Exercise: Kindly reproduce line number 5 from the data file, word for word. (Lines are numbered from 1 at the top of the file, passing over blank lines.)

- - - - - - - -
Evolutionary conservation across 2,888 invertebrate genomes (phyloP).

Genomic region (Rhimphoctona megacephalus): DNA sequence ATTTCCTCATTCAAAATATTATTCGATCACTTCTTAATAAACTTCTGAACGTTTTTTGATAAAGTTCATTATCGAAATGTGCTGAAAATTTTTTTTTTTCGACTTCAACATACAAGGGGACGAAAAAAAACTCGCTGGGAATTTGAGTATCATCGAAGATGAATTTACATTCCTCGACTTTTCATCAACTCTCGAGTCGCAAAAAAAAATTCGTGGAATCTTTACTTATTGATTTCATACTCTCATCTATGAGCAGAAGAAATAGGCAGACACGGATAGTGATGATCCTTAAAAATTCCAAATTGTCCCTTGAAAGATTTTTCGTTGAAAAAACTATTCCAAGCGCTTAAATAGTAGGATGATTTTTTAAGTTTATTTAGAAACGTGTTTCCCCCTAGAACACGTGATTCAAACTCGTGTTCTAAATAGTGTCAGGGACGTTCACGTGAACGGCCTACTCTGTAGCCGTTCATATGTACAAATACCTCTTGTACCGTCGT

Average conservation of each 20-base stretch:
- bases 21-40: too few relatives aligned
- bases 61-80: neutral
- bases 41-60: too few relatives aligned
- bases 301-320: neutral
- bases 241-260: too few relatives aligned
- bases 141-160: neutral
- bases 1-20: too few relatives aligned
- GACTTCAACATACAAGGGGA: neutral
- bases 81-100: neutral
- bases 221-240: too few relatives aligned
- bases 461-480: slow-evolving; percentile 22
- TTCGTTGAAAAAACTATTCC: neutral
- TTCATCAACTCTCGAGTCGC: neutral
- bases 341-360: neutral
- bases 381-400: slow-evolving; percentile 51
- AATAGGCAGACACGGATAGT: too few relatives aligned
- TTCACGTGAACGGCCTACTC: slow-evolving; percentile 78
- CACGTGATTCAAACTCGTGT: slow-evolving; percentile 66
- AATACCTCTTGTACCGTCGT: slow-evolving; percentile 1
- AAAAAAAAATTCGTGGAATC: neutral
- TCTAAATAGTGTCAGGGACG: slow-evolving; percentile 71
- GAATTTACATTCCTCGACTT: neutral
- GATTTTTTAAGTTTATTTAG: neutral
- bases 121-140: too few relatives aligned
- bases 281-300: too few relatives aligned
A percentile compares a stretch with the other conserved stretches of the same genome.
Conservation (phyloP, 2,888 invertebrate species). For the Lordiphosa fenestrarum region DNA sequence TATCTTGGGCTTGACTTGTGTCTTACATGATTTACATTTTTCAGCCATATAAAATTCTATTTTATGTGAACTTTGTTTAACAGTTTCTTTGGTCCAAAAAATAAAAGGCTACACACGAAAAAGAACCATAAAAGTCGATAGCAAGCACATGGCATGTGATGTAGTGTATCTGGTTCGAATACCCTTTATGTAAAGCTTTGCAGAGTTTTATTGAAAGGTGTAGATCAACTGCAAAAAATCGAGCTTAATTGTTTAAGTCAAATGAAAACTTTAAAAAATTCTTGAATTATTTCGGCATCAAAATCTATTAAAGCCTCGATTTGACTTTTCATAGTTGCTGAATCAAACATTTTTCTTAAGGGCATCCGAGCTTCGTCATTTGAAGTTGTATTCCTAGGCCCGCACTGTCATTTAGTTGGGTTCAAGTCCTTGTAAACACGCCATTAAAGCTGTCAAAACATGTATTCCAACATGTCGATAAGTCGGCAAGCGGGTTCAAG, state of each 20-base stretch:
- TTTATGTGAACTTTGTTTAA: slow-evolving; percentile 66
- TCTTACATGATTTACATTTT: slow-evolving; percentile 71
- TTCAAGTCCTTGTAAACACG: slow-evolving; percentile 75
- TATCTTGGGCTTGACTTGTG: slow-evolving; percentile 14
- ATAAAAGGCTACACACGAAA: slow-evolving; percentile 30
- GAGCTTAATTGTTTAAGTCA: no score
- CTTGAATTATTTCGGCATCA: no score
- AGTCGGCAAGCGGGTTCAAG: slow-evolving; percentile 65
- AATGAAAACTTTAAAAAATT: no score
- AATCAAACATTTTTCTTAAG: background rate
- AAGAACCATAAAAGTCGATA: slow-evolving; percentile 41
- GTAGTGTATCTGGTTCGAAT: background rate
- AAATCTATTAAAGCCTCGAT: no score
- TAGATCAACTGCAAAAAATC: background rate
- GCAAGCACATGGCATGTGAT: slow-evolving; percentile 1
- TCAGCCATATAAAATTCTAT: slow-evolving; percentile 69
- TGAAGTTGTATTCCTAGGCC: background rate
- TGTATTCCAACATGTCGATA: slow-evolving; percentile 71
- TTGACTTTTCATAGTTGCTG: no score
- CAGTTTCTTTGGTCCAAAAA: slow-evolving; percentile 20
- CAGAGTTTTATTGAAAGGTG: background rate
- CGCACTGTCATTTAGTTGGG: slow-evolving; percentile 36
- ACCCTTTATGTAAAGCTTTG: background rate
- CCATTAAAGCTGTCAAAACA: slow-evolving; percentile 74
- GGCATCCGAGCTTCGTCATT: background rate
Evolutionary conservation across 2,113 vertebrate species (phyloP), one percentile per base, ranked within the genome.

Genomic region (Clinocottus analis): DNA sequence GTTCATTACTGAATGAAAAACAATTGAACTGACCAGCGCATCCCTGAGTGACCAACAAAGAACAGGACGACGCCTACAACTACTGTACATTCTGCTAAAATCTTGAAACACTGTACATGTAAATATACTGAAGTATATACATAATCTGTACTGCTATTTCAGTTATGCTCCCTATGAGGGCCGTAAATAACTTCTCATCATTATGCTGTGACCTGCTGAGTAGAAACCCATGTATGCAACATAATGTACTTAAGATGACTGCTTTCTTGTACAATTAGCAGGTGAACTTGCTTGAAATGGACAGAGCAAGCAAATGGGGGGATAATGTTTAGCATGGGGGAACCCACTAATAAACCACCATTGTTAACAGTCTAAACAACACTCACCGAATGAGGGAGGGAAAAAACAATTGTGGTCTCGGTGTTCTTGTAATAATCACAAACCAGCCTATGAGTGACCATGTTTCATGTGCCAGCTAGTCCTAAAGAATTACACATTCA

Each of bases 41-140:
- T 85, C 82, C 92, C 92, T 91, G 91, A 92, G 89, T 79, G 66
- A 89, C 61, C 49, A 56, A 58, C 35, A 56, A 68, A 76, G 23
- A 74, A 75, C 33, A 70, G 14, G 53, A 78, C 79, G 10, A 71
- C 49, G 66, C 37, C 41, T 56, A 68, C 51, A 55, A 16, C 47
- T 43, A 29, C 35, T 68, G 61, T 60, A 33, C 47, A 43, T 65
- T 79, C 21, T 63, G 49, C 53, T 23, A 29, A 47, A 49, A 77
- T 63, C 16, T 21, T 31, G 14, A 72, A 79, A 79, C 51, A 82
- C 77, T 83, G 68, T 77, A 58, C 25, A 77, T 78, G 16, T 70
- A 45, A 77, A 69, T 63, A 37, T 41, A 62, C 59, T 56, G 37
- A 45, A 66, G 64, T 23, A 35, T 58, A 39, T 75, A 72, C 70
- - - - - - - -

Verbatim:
- bases 61-80: neutral